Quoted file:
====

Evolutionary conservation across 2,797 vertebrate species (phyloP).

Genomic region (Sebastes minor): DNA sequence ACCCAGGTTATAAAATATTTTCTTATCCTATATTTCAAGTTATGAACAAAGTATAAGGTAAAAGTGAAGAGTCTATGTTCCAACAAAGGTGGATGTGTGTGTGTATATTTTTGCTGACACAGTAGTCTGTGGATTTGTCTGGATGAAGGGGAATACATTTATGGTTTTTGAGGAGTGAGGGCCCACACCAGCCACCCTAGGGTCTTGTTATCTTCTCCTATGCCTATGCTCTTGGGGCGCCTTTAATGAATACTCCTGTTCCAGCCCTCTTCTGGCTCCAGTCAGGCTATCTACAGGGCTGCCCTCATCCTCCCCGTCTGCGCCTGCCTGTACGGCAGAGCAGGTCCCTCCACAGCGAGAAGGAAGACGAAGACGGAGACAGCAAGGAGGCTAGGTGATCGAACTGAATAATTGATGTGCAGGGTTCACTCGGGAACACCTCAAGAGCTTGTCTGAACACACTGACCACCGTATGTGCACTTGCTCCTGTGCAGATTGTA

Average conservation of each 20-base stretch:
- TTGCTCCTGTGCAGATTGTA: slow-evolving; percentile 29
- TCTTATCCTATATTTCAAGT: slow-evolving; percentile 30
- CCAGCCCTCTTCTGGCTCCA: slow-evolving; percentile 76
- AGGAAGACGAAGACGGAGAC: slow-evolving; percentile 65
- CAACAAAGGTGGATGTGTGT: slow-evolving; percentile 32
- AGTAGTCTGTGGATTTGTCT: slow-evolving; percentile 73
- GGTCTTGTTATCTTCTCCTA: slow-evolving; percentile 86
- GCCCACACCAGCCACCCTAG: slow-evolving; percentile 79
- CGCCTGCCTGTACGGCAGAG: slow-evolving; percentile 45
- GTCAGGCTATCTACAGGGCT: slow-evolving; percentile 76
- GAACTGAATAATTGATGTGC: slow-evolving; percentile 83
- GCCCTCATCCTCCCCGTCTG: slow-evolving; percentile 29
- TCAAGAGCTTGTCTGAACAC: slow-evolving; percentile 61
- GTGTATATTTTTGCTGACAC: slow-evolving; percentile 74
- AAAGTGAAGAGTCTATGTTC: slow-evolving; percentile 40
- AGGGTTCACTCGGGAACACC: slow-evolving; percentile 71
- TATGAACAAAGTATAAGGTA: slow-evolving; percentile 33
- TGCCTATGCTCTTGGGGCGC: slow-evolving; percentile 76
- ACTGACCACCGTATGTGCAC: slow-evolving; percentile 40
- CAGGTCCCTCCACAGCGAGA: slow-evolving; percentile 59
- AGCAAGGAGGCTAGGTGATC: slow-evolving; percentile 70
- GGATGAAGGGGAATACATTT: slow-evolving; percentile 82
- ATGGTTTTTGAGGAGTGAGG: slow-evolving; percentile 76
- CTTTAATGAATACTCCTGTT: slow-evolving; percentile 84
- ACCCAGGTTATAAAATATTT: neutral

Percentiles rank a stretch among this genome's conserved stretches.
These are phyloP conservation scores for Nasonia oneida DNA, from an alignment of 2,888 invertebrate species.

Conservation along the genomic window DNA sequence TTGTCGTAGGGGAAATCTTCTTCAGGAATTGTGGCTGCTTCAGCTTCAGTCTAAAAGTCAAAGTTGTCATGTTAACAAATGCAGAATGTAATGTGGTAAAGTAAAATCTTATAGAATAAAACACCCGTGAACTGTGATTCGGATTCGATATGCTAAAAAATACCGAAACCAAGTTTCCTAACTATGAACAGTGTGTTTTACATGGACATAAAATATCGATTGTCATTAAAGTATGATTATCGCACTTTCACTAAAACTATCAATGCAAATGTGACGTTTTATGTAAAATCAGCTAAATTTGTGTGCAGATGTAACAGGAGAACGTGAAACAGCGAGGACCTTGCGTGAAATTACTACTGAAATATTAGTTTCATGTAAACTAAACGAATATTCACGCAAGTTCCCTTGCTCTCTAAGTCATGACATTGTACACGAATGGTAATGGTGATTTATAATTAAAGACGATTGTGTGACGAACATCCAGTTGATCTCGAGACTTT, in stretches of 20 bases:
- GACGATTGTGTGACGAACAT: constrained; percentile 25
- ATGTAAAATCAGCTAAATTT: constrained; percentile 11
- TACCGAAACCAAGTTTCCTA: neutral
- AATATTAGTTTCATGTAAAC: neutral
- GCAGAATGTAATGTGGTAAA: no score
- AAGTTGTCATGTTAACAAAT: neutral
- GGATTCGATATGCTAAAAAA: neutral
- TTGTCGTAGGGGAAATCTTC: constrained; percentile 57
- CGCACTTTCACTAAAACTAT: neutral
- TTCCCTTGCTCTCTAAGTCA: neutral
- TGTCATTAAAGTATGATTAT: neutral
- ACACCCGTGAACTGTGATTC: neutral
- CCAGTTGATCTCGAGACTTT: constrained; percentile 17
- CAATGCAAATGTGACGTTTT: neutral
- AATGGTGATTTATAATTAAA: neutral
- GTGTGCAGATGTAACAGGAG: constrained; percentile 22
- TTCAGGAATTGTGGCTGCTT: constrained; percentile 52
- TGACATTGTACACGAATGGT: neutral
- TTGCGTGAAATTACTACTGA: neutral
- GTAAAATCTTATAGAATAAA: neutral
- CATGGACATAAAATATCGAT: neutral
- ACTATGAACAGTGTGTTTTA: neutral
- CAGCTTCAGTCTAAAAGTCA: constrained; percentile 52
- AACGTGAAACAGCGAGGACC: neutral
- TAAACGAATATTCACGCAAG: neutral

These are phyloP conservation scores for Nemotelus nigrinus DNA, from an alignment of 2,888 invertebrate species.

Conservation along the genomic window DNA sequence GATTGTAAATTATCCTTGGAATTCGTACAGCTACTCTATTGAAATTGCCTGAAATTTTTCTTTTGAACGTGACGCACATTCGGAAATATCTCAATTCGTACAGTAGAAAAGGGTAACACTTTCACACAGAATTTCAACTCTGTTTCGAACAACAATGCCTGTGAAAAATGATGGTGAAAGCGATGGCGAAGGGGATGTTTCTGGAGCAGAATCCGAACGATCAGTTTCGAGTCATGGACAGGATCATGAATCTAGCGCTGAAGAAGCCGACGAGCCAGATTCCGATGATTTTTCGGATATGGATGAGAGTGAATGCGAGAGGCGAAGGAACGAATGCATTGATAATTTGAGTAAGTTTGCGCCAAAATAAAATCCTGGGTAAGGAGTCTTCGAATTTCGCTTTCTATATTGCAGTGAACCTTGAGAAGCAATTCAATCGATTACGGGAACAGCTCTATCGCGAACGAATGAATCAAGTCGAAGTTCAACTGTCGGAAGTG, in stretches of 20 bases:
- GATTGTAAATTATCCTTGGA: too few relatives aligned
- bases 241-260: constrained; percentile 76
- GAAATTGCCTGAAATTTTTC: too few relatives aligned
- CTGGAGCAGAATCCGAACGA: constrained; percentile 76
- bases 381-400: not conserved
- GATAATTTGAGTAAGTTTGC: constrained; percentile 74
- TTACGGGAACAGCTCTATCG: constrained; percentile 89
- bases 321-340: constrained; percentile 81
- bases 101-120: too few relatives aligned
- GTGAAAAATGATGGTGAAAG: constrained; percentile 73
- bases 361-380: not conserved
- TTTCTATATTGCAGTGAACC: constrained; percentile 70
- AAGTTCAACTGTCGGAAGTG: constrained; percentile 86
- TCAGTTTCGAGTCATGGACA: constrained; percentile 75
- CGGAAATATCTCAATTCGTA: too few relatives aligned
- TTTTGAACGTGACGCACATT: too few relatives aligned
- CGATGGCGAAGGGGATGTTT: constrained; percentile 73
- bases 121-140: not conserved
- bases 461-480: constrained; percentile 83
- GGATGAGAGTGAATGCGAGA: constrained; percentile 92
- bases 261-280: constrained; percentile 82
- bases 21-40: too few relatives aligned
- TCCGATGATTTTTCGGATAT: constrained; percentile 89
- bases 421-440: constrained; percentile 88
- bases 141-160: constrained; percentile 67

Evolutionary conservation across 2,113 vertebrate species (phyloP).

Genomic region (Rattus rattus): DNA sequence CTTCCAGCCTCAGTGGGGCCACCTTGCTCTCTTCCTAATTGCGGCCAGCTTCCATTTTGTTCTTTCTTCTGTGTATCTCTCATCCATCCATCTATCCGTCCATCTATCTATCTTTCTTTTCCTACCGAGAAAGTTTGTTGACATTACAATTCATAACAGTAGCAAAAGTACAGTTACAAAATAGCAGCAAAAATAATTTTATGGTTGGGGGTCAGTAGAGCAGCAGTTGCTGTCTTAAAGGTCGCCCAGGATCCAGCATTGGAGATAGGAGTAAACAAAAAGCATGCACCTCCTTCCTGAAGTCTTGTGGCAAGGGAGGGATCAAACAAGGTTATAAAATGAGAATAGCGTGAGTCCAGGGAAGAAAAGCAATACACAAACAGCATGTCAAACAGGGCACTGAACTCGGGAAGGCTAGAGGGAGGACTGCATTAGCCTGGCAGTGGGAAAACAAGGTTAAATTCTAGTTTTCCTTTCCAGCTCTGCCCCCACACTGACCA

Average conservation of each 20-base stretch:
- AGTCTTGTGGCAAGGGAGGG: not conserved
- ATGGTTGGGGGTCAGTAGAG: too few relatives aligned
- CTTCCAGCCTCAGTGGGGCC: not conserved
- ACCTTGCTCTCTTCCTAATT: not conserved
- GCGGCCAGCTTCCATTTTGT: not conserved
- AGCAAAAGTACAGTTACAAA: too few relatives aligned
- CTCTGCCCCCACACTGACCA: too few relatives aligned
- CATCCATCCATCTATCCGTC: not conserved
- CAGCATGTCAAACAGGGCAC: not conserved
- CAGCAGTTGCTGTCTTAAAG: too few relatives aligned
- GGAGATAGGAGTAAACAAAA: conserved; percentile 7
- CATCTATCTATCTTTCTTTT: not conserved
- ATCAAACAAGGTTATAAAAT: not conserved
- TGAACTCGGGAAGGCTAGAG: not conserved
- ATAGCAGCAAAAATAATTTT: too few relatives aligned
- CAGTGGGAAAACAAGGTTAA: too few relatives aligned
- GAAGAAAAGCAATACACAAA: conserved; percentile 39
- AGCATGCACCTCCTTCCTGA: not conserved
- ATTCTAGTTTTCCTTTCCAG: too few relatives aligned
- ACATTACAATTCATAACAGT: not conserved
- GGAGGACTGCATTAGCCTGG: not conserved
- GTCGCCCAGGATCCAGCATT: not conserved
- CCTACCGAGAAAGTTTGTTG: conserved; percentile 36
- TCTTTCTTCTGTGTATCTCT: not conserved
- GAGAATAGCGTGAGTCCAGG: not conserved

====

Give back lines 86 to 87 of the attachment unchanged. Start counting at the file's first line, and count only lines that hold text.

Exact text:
Average conservation of each 20-base stretch:
- AGTCTTGTGGCAAGGGAGGG: not conserved